There is an increasing sense of optimism around nanotechnology in healthcare, which is bringing about significant innovations in the diagnosis, treatment, and prevention of diseases.
FREMONT, CA: The use of nanotechnology in healthcare is bringing in new frontiers across the life sciences sector. With the potential to manipulate matters at atomic levels, nanotechnology has a massive ability to revolutionize aspects of medical care, such as diagnostics, disease monitoring, vaccine development, surgical devices, regenerative medicine, and drug delivery. It is also opening avenues to better treatment choices for several diseases through innovative research tools that can be leveraged for drug discovery. Here are the major ways in which nanotechnology is revamping the future of healthcare:
• Smart Pills
Smart pills refer to nano-level electronic devices that are designed like pharmaceutical pills but perform advanced functions like sensing, imaging, and drug delivery. Nanotechnology helped in developing several smart pills. More advanced smart pills being developed, which, when ingested, examines the gases in the human gut to detect any disorders. Its sensors can detect the levels of oxygen and carbon dioxide in the body and the presence of harmful substances. Its uses include diagnosing gastrointestinal disorders, identifying malignant digestive organs, and tracking food sensitivities to allow personalized diet and nutrition plans.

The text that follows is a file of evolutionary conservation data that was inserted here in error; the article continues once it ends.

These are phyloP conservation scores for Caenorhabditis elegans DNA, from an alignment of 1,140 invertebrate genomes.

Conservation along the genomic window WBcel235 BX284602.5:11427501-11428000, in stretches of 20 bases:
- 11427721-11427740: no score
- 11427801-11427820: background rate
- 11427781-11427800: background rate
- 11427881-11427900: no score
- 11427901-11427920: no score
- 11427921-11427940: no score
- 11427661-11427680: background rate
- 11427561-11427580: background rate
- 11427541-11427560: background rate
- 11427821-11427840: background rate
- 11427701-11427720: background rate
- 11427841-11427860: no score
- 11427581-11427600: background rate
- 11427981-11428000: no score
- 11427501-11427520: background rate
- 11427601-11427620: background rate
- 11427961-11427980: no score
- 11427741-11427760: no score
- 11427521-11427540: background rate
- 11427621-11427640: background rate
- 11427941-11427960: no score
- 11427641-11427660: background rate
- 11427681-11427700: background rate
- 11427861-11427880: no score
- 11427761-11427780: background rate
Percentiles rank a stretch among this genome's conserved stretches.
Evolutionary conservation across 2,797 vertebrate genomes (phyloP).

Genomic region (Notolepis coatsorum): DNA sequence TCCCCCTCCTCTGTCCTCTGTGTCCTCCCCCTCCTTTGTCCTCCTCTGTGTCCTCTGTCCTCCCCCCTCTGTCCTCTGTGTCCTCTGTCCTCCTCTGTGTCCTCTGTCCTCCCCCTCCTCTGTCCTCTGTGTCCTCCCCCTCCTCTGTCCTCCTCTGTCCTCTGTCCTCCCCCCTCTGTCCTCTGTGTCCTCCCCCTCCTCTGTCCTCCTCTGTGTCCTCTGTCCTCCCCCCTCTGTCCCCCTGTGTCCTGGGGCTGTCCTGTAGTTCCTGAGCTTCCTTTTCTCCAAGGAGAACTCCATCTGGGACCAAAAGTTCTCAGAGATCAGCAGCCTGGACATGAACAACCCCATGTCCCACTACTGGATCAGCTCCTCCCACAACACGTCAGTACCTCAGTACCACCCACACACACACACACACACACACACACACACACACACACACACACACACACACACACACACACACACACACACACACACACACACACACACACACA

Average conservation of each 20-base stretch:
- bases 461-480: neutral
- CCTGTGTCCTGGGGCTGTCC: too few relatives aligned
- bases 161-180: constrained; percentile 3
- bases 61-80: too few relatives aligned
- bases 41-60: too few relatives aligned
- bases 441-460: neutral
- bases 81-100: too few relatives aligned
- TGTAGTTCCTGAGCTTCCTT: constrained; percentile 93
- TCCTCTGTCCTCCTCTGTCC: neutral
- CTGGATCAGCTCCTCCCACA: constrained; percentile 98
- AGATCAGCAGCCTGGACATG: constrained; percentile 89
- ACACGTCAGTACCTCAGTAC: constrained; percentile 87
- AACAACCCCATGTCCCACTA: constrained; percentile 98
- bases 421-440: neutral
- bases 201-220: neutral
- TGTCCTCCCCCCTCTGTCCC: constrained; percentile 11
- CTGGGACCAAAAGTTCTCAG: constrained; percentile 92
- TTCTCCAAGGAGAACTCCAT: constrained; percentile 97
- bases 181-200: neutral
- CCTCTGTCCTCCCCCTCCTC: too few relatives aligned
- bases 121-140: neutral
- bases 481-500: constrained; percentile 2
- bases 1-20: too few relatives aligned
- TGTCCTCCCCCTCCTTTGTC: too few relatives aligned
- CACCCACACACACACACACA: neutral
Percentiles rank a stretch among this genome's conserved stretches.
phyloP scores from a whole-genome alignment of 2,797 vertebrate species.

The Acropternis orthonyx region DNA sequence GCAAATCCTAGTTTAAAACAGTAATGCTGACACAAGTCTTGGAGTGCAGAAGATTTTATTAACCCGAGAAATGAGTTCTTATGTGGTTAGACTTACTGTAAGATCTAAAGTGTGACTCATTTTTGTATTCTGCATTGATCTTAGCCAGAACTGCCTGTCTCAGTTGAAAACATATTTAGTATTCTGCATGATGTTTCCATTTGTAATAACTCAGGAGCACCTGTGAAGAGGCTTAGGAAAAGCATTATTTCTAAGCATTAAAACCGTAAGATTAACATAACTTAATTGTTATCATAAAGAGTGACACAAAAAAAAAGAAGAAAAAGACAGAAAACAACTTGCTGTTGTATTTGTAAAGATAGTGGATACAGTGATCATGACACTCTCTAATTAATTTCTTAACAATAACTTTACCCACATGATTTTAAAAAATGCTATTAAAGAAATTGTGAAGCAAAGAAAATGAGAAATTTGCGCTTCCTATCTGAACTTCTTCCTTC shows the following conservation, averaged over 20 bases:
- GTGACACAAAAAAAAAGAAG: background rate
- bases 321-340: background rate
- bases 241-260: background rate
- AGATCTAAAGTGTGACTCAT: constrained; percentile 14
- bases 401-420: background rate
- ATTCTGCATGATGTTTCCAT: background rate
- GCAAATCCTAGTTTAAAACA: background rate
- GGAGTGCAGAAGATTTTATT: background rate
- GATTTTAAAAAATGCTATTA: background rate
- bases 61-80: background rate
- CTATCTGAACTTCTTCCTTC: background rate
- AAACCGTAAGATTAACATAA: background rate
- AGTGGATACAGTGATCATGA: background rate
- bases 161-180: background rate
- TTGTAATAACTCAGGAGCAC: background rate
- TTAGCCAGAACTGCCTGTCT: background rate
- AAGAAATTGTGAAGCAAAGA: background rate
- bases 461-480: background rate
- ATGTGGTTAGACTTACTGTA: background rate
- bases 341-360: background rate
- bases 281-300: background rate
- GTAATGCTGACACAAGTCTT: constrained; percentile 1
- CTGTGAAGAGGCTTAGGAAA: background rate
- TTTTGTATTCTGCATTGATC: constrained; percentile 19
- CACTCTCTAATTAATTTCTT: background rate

• Cancer Detection and Treatment
A major problem with regular chemotherapy and radiation is the damage due to the body’s healthy cells during the treatment. New nanomedicine methods are being leveraged in the treatment of skin cancer, which allows efficient delivery of drugs and other therapeutic treatments tumor sites and target cells with low toxic side-effects.
Nanobots are micro-scale robots, which serve as miniature surgeons. They can be inserted into the body to replace intracellular structures. They can replicate themselves to correct a deficiency in genetics or even eradicate illnesses by replacing DNA molecules. Nanobots are presently being tested to perform eye surgery through a microscopic needle inserted into the retina. Surgeons can direct this needle with a specialized magnetic field. Nanobots can also be leveraged to clear artery blockages by drilling through them.